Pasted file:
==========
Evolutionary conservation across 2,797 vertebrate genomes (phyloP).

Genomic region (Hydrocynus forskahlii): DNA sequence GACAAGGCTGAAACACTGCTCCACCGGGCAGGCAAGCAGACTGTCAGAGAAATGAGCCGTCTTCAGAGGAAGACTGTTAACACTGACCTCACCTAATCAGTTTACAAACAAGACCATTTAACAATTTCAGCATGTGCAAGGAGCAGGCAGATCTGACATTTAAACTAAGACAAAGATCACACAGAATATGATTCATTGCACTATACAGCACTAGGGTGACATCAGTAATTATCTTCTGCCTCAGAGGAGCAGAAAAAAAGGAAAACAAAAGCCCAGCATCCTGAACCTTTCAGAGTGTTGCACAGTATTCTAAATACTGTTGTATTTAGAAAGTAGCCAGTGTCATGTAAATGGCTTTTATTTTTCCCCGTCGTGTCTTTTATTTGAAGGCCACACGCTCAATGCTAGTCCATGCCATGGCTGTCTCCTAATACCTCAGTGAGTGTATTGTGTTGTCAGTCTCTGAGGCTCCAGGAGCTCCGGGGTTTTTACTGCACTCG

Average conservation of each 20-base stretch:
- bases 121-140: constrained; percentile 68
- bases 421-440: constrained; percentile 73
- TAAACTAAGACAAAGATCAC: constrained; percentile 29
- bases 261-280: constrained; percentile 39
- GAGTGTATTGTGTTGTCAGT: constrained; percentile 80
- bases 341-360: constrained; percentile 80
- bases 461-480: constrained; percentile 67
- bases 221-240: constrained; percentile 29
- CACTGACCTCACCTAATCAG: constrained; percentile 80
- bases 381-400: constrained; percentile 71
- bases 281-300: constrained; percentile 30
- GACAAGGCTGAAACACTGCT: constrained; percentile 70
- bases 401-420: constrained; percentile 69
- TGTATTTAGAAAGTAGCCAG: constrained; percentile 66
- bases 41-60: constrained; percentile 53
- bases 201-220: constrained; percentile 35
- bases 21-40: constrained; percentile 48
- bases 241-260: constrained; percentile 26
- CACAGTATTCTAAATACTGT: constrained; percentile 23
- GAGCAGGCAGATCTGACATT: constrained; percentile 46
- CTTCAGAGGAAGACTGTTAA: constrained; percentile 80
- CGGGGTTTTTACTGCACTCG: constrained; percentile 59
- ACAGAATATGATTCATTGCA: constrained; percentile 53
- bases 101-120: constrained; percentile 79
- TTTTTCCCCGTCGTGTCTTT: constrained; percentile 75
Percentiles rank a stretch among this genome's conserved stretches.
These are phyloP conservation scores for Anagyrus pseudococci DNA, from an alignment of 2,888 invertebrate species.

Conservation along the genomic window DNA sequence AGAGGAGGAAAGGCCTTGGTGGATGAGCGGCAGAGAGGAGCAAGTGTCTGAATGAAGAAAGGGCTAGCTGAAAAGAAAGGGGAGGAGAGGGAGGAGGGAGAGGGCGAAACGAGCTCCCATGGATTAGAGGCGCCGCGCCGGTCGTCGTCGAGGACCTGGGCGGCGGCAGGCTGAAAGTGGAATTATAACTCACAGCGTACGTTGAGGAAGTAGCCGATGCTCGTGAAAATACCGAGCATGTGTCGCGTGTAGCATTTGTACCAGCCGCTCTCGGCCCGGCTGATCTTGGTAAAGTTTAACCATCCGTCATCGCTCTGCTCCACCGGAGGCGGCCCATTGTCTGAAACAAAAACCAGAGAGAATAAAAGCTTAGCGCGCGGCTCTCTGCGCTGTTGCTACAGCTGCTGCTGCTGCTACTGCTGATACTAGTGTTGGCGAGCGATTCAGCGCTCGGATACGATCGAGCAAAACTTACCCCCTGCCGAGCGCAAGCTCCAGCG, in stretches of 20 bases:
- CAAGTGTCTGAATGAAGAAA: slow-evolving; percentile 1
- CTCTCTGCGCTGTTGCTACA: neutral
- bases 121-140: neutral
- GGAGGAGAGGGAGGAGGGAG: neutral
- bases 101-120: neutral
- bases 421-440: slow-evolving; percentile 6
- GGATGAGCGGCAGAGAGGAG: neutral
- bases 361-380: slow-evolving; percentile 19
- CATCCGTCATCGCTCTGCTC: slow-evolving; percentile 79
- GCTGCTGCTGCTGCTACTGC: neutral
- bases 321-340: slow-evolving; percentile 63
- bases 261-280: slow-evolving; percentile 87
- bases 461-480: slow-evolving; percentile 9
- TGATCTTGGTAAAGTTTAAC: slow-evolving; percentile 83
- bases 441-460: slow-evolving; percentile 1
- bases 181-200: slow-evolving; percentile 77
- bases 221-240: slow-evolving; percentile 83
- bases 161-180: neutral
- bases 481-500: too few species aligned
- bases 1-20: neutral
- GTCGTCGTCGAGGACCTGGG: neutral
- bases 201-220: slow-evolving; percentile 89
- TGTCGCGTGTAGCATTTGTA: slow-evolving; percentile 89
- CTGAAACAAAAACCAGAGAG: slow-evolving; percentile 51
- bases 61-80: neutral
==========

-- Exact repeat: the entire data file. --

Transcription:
Evolutionary conservation across 2,797 vertebrate genomes (phyloP).

Genomic region (Hydrocynus forskahlii): DNA sequence GACAAGGCTGAAACACTGCTCCACCGGGCAGGCAAGCAGACTGTCAGAGAAATGAGCCGTCTTCAGAGGAAGACTGTTAACACTGACCTCACCTAATCAGTTTACAAACAAGACCATTTAACAATTTCAGCATGTGCAAGGAGCAGGCAGATCTGACATTTAAACTAAGACAAAGATCACACAGAATATGATTCATTGCACTATACAGCACTAGGGTGACATCAGTAATTATCTTCTGCCTCAGAGGAGCAGAAAAAAAGGAAAACAAAAGCCCAGCATCCTGAACCTTTCAGAGTGTTGCACAGTATTCTAAATACTGTTGTATTTAGAAAGTAGCCAGTGTCATGTAAATGGCTTTTATTTTTCCCCGTCGTGTCTTTTATTTGAAGGCCACACGCTCAATGCTAGTCCATGCCATGGCTGTCTCCTAATACCTCAGTGAGTGTATTGTGTTGTCAGTCTCTGAGGCTCCAGGAGCTCCGGGGTTTTTACTGCACTCG

Average conservation of each 20-base stretch:
- bases 121-140: constrained; percentile 68
- bases 421-440: constrained; percentile 73
- TAAACTAAGACAAAGATCAC: constrained; percentile 29
- bases 261-280: constrained; percentile 39
- GAGTGTATTGTGTTGTCAGT: constrained; percentile 80
- bases 341-360: constrained; percentile 80
- bases 461-480: constrained; percentile 67
- bases 221-240: constrained; percentile 29
- CACTGACCTCACCTAATCAG: constrained; percentile 80
- bases 381-400: constrained; percentile 71
- bases 281-300: constrained; percentile 30
- GACAAGGCTGAAACACTGCT: constrained; percentile 70
- bases 401-420: constrained; percentile 69
- TGTATTTAGAAAGTAGCCAG: constrained; percentile 66
- bases 41-60: constrained; percentile 53
- bases 201-220: constrained; percentile 35
- bases 21-40: constrained; percentile 48
- bases 241-260: constrained; percentile 26
- CACAGTATTCTAAATACTGT: constrained; percentile 23
- GAGCAGGCAGATCTGACATT: constrained; percentile 46
- CTTCAGAGGAAGACTGTTAA: constrained; percentile 80
- CGGGGTTTTTACTGCACTCG: constrained; percentile 59
- ACAGAATATGATTCATTGCA: constrained; percentile 53
- bases 101-120: constrained; percentile 79
- TTTTTCCCCGTCGTGTCTTT: constrained; percentile 75
Percentiles rank a stretch among this genome's conserved stretches.
These are phyloP conservation scores for Anagyrus pseudococci DNA, from an alignment of 2,888 invertebrate species.

Conservation along the genomic window DNA sequence AGAGGAGGAAAGGCCTTGGTGGATGAGCGGCAGAGAGGAGCAAGTGTCTGAATGAAGAAAGGGCTAGCTGAAAAGAAAGGGGAGGAGAGGGAGGAGGGAGAGGGCGAAACGAGCTCCCATGGATTAGAGGCGCCGCGCCGGTCGTCGTCGAGGACCTGGGCGGCGGCAGGCTGAAAGTGGAATTATAACTCACAGCGTACGTTGAGGAAGTAGCCGATGCTCGTGAAAATACCGAGCATGTGTCGCGTGTAGCATTTGTACCAGCCGCTCTCGGCCCGGCTGATCTTGGTAAAGTTTAACCATCCGTCATCGCTCTGCTCCACCGGAGGCGGCCCATTGTCTGAAACAAAAACCAGAGAGAATAAAAGCTTAGCGCGCGGCTCTCTGCGCTGTTGCTACAGCTGCTGCTGCTGCTACTGCTGATACTAGTGTTGGCGAGCGATTCAGCGCTCGGATACGATCGAGCAAAACTTACCCCCTGCCGAGCGCAAGCTCCAGCG, in stretches of 20 bases:
- CAAGTGTCTGAATGAAGAAA: slow-evolving; percentile 1
- CTCTCTGCGCTGTTGCTACA: neutral
- bases 121-140: neutral
- GGAGGAGAGGGAGGAGGGAG: neutral
- bases 101-120: neutral
- bases 421-440: slow-evolving; percentile 6
- GGATGAGCGGCAGAGAGGAG: neutral
- bases 361-380: slow-evolving; percentile 19
- CATCCGTCATCGCTCTGCTC: slow-evolving; percentile 79
- GCTGCTGCTGCTGCTACTGC: neutral
- bases 321-340: slow-evolving; percentile 63
- bases 261-280: slow-evolving; percentile 87
- bases 461-480: slow-evolving; percentile 9
- TGATCTTGGTAAAGTTTAAC: slow-evolving; percentile 83
- bases 441-460: slow-evolving; percentile 1
- bases 181-200: slow-evolving; percentile 77
- bases 221-240: slow-evolving; percentile 83
- bases 161-180: neutral
- bases 481-500: too few species aligned
- bases 1-20: neutral
- GTCGTCGTCGAGGACCTGGG: neutral
- bases 201-220: slow-evolving; percentile 89
- TGTCGCGTGTAGCATTTGTA: slow-evolving; percentile 89
- CTGAAACAAAAACCAGAGAG: slow-evolving; percentile 51
- bases 61-80: neutral